Art of Living, Art of Dying
Spiritual Care For A Good Death
Jessica Kingsley Publishers (21 March 2017)
I must admit that I was hoping for a Thomistic analysis of the subject, having read his previous work. But, as it turned out, I found this book very helpful, easy to read and I recommend it to those in health care.
Leget, a professor in Care Ethics in Utrecht, notes that the Dutch have a problem with accepting authority. In the context of the subject of death, a personal experience if ever there is one, the person-centered approach seems eminently sensible. As a clinician, my own ethical beliefs must be secondary to the beliefs of the dying person, with one obvious exception that Leget does not mention: my own deeply held beliefs must also be respected if and when ethical boundaries are being crossed, namely, acts of euthanasia.
Human beings cannot live without meaning, says Leget. Victor Frankl famously discovered this in the hell of Auschwitz. Meaning is what keeps us going. I concur with this: one of those individuals known as a celebrity recently stated that while she does not personally visit a place of worship, she accepts that there is something more to life than living and dying. She must represent an awful lot of people these days. The challenge for us is to reach out to these people in their last moments without wanting to impose our beliefs when they are at their most vulnerable. We begin our dialogue by noting the principle that meaning is what keeps us going.
Death was big in Victorian England, with plenty of sentimental songs to accompany its moments. Leget notes that from the beginning of the twentieth century, death lost its meaning and became something shameful. More and more, the dying process was placed outside the family circle and in the hospital. One cannot help but notice that this medicalizing of death took place during a time of doubt with regard to Christian beliefs.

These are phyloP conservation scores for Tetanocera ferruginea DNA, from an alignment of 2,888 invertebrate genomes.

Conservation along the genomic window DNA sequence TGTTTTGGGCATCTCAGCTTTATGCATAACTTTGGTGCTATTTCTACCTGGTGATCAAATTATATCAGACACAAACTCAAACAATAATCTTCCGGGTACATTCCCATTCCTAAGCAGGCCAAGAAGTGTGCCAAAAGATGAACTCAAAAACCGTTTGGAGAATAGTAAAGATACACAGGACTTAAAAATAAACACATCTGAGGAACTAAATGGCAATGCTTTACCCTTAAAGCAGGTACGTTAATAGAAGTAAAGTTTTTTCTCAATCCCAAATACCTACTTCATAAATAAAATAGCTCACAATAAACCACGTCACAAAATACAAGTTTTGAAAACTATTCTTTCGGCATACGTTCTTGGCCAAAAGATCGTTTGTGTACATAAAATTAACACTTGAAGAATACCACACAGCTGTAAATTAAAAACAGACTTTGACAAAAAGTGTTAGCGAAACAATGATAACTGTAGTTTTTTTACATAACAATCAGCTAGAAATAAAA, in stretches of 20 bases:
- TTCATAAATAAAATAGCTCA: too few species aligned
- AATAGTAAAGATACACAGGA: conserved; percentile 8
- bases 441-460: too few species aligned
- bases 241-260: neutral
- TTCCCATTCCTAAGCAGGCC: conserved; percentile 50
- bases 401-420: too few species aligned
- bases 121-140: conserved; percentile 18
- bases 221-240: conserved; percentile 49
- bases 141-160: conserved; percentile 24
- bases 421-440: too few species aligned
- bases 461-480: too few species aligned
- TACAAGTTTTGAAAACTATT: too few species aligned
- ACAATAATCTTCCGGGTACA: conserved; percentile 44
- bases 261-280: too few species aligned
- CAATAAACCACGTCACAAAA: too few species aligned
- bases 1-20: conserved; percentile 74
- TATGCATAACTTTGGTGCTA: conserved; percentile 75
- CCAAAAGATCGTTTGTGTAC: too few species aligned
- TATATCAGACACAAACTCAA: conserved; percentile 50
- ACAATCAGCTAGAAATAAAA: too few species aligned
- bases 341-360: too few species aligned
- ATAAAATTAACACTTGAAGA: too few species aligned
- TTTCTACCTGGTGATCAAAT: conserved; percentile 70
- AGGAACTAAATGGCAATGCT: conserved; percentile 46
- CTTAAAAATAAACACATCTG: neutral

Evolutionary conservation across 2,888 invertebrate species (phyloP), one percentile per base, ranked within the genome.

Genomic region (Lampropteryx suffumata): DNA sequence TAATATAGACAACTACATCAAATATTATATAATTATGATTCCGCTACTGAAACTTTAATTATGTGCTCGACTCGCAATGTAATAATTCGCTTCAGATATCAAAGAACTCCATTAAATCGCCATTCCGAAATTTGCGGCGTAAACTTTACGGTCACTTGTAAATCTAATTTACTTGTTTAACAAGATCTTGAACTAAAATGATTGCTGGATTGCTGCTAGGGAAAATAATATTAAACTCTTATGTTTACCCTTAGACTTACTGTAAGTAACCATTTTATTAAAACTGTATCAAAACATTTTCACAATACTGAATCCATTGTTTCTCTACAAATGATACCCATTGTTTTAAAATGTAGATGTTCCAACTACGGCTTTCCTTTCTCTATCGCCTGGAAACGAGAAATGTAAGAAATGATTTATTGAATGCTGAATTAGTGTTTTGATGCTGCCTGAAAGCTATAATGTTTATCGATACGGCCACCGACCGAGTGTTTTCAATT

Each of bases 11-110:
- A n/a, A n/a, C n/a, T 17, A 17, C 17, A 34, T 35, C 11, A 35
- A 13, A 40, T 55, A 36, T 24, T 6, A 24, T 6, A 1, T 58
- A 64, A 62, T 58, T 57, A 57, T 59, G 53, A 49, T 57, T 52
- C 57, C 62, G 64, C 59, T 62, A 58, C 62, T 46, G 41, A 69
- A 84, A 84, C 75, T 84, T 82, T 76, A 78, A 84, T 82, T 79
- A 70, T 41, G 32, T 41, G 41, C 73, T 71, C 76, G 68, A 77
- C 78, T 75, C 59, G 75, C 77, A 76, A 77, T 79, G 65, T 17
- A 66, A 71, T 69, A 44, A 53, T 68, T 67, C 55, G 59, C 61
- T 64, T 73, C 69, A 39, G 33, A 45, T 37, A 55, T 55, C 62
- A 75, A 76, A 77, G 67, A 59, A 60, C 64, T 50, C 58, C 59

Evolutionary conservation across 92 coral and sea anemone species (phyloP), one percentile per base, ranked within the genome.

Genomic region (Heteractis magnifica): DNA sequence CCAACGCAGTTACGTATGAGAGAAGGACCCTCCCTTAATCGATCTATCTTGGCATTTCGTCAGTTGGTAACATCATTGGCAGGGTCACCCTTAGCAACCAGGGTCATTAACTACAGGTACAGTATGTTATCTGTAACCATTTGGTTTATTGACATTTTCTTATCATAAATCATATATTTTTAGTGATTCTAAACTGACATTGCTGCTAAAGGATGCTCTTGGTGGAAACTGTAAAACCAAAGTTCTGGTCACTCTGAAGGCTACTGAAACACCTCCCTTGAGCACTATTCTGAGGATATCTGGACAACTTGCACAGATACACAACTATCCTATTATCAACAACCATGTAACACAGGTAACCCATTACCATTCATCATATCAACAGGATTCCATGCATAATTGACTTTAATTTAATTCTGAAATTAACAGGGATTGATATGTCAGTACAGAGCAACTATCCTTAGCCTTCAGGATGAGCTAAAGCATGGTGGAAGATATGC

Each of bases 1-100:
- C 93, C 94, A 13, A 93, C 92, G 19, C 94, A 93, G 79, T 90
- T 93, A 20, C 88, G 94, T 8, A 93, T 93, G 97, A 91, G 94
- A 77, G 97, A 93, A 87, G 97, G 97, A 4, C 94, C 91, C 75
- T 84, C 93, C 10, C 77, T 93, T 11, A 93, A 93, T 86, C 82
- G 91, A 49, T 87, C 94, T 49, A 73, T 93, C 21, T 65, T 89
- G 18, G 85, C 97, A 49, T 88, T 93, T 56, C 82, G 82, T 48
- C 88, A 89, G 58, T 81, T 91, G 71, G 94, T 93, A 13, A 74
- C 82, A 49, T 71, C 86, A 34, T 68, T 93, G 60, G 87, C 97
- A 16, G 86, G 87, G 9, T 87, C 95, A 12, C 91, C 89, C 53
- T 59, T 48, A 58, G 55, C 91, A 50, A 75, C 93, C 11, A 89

With palliative care, we have come around to accepting spirituality in its broadest context: palliative care looks at the physical, psycho-social and the spiritual. Spiritual care, however, is the least integrated into the medical framework.
The book aims to develop an "Ars moriendi" approach to its subject, a spiritual framework that helps the patient and caregiver to meet and discuss what it means to die. The book succeeds very well in using this approach with many reflections or clinical vignettes granted to the reader.
Leget notes that clinical practice is increasingly regulated by guidelines and protocols, which takes a Kantian and utilitarian approach for granted. He suggests an alternative approach: virtue ethics. After all, the care or vulnerable people is only possible in a culture of trust. Virtue ethics takes relationships and dependency for granted. In contrast, says Leget, we have a neoliberal ideology where human beings are seen as autonomous and self-reliant. Dependency and vulnerability are seen as weakness or defect. The dependent person, in this world of market economies, falls short of the ideal of a strong, self-reliant individual. The vulnerable person is being dehumanized. I might add that the vulnerable person can be easily tempted to regard himself or herself as someone who is being a burden on society. To overcome this, we need a dignity therapy that works hand in glove with the ars moriendi approach.
All in all, I found this to be a helpful and easy to read work.
Reviewed by Dr Pravin Thevathasan